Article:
Mohammed Faisal Thanks for the feedback. The impact (good and bad) from global microfinance is, in fact, the basis for our experience design. Our first employee was a client of Compartamos, Mexico's largest MFIs. We agree that financial education can be an important component but like credit, it is not a silver bullet. The timing for introducing credit and financial literacy is an extremely important part of creating a relationship based on trust. By leading with access to a small loan, we are able to start from a place of shared fate. At JUST, we believe entrepreneurs that are opting into our program are uniquely equipped to solve their own problems when given access to the right resources. We also believe people need other resources and more information. For example, we have developed a group financial coaching program that we deliver through a mix of digital and in-person curriculum. You can see more here - http://www.vimeo.com/hellojust.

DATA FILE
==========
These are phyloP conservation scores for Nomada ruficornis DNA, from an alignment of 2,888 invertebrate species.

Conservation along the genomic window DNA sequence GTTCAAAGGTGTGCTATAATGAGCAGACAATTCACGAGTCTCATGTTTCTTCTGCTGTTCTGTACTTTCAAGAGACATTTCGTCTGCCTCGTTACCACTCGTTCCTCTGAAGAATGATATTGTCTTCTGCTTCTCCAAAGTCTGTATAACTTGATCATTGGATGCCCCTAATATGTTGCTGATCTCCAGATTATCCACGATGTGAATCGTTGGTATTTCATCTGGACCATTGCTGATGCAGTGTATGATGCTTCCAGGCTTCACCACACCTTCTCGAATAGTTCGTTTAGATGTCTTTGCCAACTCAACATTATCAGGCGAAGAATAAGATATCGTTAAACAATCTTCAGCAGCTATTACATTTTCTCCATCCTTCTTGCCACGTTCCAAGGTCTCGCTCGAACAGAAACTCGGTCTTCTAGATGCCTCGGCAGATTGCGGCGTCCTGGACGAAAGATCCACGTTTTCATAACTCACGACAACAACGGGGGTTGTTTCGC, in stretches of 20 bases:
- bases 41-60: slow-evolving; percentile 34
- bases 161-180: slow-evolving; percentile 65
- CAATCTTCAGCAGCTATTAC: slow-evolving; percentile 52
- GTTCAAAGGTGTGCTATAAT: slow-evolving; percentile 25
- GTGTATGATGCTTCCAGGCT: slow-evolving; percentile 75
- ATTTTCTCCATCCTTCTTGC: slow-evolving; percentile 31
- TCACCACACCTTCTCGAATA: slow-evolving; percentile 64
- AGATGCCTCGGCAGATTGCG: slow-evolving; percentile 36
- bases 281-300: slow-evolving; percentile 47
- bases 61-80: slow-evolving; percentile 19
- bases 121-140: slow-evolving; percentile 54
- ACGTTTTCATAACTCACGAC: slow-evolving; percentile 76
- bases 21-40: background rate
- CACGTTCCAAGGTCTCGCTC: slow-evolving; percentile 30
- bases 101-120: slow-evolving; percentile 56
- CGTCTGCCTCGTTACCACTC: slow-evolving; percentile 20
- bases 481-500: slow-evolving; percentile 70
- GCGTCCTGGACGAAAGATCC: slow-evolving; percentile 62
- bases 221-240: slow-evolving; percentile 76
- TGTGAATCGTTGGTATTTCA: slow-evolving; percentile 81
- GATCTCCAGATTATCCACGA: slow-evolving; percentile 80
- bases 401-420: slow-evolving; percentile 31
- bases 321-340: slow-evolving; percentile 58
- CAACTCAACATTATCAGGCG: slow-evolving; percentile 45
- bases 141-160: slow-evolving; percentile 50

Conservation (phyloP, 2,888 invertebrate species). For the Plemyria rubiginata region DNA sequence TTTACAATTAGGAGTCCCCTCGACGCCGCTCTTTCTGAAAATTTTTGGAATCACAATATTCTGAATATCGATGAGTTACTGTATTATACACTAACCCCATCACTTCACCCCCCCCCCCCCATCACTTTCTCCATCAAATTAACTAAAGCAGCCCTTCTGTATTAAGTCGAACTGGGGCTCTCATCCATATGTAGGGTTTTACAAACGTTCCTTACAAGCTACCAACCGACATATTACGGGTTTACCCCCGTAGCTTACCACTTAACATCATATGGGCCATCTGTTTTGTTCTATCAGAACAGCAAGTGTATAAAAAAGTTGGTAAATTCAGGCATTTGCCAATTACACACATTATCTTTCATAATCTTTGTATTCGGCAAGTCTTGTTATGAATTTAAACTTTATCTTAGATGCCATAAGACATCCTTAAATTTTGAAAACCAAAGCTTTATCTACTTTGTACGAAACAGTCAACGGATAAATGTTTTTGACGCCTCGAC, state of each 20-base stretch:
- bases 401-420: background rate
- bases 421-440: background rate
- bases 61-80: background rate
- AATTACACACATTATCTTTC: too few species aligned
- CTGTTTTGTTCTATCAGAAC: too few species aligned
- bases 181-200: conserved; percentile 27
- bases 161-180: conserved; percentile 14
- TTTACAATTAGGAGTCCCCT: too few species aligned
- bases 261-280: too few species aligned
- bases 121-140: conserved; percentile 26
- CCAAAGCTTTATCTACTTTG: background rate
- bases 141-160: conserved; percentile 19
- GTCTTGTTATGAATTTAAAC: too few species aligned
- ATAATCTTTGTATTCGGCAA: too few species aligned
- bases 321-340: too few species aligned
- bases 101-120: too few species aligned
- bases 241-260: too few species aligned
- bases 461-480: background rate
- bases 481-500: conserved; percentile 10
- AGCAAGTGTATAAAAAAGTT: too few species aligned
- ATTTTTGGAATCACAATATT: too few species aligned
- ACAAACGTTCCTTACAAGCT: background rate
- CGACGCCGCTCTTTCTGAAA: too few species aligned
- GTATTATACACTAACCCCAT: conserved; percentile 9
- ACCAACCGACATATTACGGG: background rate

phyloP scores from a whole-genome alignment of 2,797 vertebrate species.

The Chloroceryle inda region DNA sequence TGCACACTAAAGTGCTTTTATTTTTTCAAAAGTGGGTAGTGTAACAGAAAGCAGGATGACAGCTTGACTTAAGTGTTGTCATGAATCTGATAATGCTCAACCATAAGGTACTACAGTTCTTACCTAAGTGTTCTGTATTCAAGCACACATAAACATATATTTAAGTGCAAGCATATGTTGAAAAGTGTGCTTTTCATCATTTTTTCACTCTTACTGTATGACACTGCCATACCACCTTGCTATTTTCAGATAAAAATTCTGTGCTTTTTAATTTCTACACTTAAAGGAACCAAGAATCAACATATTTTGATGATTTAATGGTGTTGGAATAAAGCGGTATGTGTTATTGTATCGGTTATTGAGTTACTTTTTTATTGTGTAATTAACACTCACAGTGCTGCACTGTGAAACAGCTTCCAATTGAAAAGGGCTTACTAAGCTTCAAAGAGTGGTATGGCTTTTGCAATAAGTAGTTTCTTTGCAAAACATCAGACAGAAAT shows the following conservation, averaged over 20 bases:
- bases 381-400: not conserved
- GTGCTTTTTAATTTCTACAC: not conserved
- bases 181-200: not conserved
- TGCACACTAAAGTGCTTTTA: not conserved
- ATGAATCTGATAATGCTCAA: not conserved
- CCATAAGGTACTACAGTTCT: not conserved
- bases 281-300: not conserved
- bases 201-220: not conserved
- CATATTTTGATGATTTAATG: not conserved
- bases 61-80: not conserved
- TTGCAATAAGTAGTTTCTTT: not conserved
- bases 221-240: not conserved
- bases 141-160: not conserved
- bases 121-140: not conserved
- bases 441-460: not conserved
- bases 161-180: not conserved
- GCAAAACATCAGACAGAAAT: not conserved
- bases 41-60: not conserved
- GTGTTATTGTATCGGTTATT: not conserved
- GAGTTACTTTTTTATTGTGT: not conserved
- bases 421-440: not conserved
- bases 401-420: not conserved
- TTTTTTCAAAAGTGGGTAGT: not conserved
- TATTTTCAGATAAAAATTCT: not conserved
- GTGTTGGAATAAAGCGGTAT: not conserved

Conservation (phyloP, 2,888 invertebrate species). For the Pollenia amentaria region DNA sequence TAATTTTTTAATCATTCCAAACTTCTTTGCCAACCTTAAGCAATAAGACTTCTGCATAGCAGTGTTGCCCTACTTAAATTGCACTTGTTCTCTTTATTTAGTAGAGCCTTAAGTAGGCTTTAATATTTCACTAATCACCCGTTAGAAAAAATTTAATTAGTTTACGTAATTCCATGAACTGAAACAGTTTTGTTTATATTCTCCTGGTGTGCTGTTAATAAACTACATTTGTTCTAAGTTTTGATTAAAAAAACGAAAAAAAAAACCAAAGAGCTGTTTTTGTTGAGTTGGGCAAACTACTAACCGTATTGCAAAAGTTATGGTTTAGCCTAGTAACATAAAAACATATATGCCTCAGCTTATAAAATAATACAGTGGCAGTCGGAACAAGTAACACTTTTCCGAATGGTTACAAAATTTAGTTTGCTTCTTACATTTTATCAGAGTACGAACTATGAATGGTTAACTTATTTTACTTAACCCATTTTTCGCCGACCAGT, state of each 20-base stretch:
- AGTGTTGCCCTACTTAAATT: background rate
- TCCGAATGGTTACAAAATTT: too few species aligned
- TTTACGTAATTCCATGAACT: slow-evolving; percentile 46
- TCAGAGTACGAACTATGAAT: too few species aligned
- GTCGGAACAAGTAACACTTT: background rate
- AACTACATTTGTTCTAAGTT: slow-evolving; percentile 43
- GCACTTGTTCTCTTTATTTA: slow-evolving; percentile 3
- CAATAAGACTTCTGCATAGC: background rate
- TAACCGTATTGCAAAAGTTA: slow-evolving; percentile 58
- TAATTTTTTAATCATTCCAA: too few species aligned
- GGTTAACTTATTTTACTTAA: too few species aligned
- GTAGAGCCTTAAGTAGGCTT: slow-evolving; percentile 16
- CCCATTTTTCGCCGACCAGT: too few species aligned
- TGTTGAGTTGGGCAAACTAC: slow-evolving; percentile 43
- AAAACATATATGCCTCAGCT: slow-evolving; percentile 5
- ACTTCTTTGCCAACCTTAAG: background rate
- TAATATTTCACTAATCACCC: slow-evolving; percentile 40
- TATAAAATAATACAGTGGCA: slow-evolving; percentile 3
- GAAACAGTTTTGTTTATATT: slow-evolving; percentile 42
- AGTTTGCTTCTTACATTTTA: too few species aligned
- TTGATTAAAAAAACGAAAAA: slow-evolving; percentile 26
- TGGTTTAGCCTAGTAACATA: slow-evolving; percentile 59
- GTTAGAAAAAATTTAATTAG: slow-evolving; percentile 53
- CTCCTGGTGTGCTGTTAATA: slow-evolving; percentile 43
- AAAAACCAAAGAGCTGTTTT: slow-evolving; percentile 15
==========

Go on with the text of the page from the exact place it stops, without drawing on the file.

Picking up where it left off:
Aastha thank you for your feedback. For ten years, I conducted due diligence and oversaw funding for 100s of microfinance programs around the world. The lessons, both good and bad, of global microfinance are the basis for the JUST model. In the United States, our financial system has been designed to exclude people through credit scores, collateral, as well as other barriers. Global microfinance shows a way to leverage social capital. Generally speaking, it became fixated on the transaction of credit, not the transformation of people. JUST has designed a model to address these limitations while acknowledging the powerful elements of trust-based lending. Our higher purpose, helping people to live with less stress and more joy, has been our north star and helped us evolve our work beyond the transaction of credit. We will be happy to share the lessons, good and bad, of our work with the global microfinance community. Yet, we believe the most appropriate approach comes from the communities that are faced with the challenges that need to be solved.